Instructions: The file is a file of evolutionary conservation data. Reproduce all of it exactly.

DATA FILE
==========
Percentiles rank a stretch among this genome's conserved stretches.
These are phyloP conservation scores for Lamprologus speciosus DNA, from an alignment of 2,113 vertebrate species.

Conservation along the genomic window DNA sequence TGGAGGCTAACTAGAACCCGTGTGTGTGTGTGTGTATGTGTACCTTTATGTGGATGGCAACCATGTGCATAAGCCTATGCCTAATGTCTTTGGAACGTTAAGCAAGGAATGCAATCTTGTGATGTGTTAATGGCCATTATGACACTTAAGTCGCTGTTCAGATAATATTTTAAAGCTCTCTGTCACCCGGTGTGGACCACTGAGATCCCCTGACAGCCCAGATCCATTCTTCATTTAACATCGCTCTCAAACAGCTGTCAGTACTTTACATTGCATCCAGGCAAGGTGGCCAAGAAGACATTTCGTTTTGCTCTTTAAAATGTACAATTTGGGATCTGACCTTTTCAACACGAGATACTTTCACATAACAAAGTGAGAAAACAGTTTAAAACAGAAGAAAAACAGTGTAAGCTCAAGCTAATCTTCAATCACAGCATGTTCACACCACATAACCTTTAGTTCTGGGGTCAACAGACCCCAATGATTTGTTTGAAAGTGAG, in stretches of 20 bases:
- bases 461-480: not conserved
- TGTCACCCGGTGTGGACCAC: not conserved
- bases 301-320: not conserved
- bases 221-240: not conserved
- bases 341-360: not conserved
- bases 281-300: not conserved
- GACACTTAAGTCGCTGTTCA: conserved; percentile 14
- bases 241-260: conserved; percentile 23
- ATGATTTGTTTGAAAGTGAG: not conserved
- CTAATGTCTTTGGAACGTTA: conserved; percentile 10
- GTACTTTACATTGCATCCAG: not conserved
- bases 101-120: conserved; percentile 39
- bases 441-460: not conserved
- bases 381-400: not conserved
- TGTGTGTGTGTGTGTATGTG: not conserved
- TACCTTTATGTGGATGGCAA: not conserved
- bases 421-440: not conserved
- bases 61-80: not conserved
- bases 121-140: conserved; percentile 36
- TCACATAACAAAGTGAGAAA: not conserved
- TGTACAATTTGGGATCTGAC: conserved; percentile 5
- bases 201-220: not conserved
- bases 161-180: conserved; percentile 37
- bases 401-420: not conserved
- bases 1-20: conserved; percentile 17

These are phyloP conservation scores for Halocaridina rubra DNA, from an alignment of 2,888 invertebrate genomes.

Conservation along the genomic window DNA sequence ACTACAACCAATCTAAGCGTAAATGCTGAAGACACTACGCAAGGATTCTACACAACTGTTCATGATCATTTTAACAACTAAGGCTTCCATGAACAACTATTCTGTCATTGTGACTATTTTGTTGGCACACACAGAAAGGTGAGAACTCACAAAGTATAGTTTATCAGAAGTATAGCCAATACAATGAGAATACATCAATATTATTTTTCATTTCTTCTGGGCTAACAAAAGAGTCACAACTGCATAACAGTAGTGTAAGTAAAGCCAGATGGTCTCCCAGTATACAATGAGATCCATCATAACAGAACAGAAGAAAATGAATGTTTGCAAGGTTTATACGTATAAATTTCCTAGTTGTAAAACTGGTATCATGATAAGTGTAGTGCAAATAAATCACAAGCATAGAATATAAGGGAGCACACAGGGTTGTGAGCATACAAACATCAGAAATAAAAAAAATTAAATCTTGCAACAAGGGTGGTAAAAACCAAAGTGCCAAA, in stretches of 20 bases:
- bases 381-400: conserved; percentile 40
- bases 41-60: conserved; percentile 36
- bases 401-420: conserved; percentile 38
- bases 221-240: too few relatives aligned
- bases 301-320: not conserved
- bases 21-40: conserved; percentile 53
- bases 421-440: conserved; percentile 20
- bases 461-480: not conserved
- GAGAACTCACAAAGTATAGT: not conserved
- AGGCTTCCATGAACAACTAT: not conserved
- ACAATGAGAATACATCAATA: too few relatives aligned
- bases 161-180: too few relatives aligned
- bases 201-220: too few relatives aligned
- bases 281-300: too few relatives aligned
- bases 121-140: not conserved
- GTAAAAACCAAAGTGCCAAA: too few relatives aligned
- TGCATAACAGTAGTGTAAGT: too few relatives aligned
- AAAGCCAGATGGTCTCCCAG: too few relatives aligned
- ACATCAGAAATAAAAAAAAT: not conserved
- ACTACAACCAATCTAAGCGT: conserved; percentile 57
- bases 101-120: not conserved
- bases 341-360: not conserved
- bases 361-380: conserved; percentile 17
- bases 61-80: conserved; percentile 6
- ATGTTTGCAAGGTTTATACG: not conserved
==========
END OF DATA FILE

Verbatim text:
Percentiles rank a stretch among this genome's conserved stretches.
These are phyloP conservation scores for Lamprologus speciosus DNA, from an alignment of 2,113 vertebrate species.

Conservation along the genomic window DNA sequence TGGAGGCTAACTAGAACCCGTGTGTGTGTGTGTGTATGTGTACCTTTATGTGGATGGCAACCATGTGCATAAGCCTATGCCTAATGTCTTTGGAACGTTAAGCAAGGAATGCAATCTTGTGATGTGTTAATGGCCATTATGACACTTAAGTCGCTGTTCAGATAATATTTTAAAGCTCTCTGTCACCCGGTGTGGACCACTGAGATCCCCTGACAGCCCAGATCCATTCTTCATTTAACATCGCTCTCAAACAGCTGTCAGTACTTTACATTGCATCCAGGCAAGGTGGCCAAGAAGACATTTCGTTTTGCTCTTTAAAATGTACAATTTGGGATCTGACCTTTTCAACACGAGATACTTTCACATAACAAAGTGAGAAAACAGTTTAAAACAGAAGAAAAACAGTGTAAGCTCAAGCTAATCTTCAATCACAGCATGTTCACACCACATAACCTTTAGTTCTGGGGTCAACAGACCCCAATGATTTGTTTGAAAGTGAG, in stretches of 20 bases:
- bases 461-480: not conserved
- TGTCACCCGGTGTGGACCAC: not conserved
- bases 301-320: not conserved
- bases 221-240: not conserved
- bases 341-360: not conserved
- bases 281-300: not conserved
- GACACTTAAGTCGCTGTTCA: conserved; percentile 14
- bases 241-260: conserved; percentile 23
- ATGATTTGTTTGAAAGTGAG: not conserved
- CTAATGTCTTTGGAACGTTA: conserved; percentile 10
- GTACTTTACATTGCATCCAG: not conserved
- bases 101-120: conserved; percentile 39
- bases 441-460: not conserved
- bases 381-400: not conserved
- TGTGTGTGTGTGTGTATGTG: not conserved
- TACCTTTATGTGGATGGCAA: not conserved
- bases 421-440: not conserved
- bases 61-80: not conserved
- bases 121-140: conserved; percentile 36
- TCACATAACAAAGTGAGAAA: not conserved
- TGTACAATTTGGGATCTGAC: conserved; percentile 5
- bases 201-220: not conserved
- bases 161-180: conserved; percentile 37
- bases 401-420: not conserved
- bases 1-20: conserved; percentile 17

These are phyloP conservation scores for Halocaridina rubra DNA, from an alignment of 2,888 invertebrate genomes.

Conservation along the genomic window DNA sequence ACTACAACCAATCTAAGCGTAAATGCTGAAGACACTACGCAAGGATTCTACACAACTGTTCATGATCATTTTAACAACTAAGGCTTCCATGAACAACTATTCTGTCATTGTGACTATTTTGTTGGCACACACAGAAAGGTGAGAACTCACAAAGTATAGTTTATCAGAAGTATAGCCAATACAATGAGAATACATCAATATTATTTTTCATTTCTTCTGGGCTAACAAAAGAGTCACAACTGCATAACAGTAGTGTAAGTAAAGCCAGATGGTCTCCCAGTATACAATGAGATCCATCATAACAGAACAGAAGAAAATGAATGTTTGCAAGGTTTATACGTATAAATTTCCTAGTTGTAAAACTGGTATCATGATAAGTGTAGTGCAAATAAATCACAAGCATAGAATATAAGGGAGCACACAGGGTTGTGAGCATACAAACATCAGAAATAAAAAAAATTAAATCTTGCAACAAGGGTGGTAAAAACCAAAGTGCCAAA, in stretches of 20 bases:
- bases 381-400: conserved; percentile 40
- bases 41-60: conserved; percentile 36
- bases 401-420: conserved; percentile 38
- bases 221-240: too few relatives aligned
- bases 301-320: not conserved
- bases 21-40: conserved; percentile 53
- bases 421-440: conserved; percentile 20
- bases 461-480: not conserved
- GAGAACTCACAAAGTATAGT: not conserved
- AGGCTTCCATGAACAACTAT: not conserved
- ACAATGAGAATACATCAATA: too few relatives aligned
- bases 161-180: too few relatives aligned
- bases 201-220: too few relatives aligned
- bases 281-300: too few relatives aligned
- bases 121-140: not conserved
- GTAAAAACCAAAGTGCCAAA: too few relatives aligned
- TGCATAACAGTAGTGTAAGT: too few relatives aligned
- AAAGCCAGATGGTCTCCCAG: too few relatives aligned
- ACATCAGAAATAAAAAAAAT: not conserved
- ACTACAACCAATCTAAGCGT: conserved; percentile 57
- bases 101-120: not conserved
- bases 341-360: not conserved
- bases 361-380: conserved; percentile 17
- bases 61-80: conserved; percentile 6
- ATGTTTGCAAGGTTTATACG: not conserved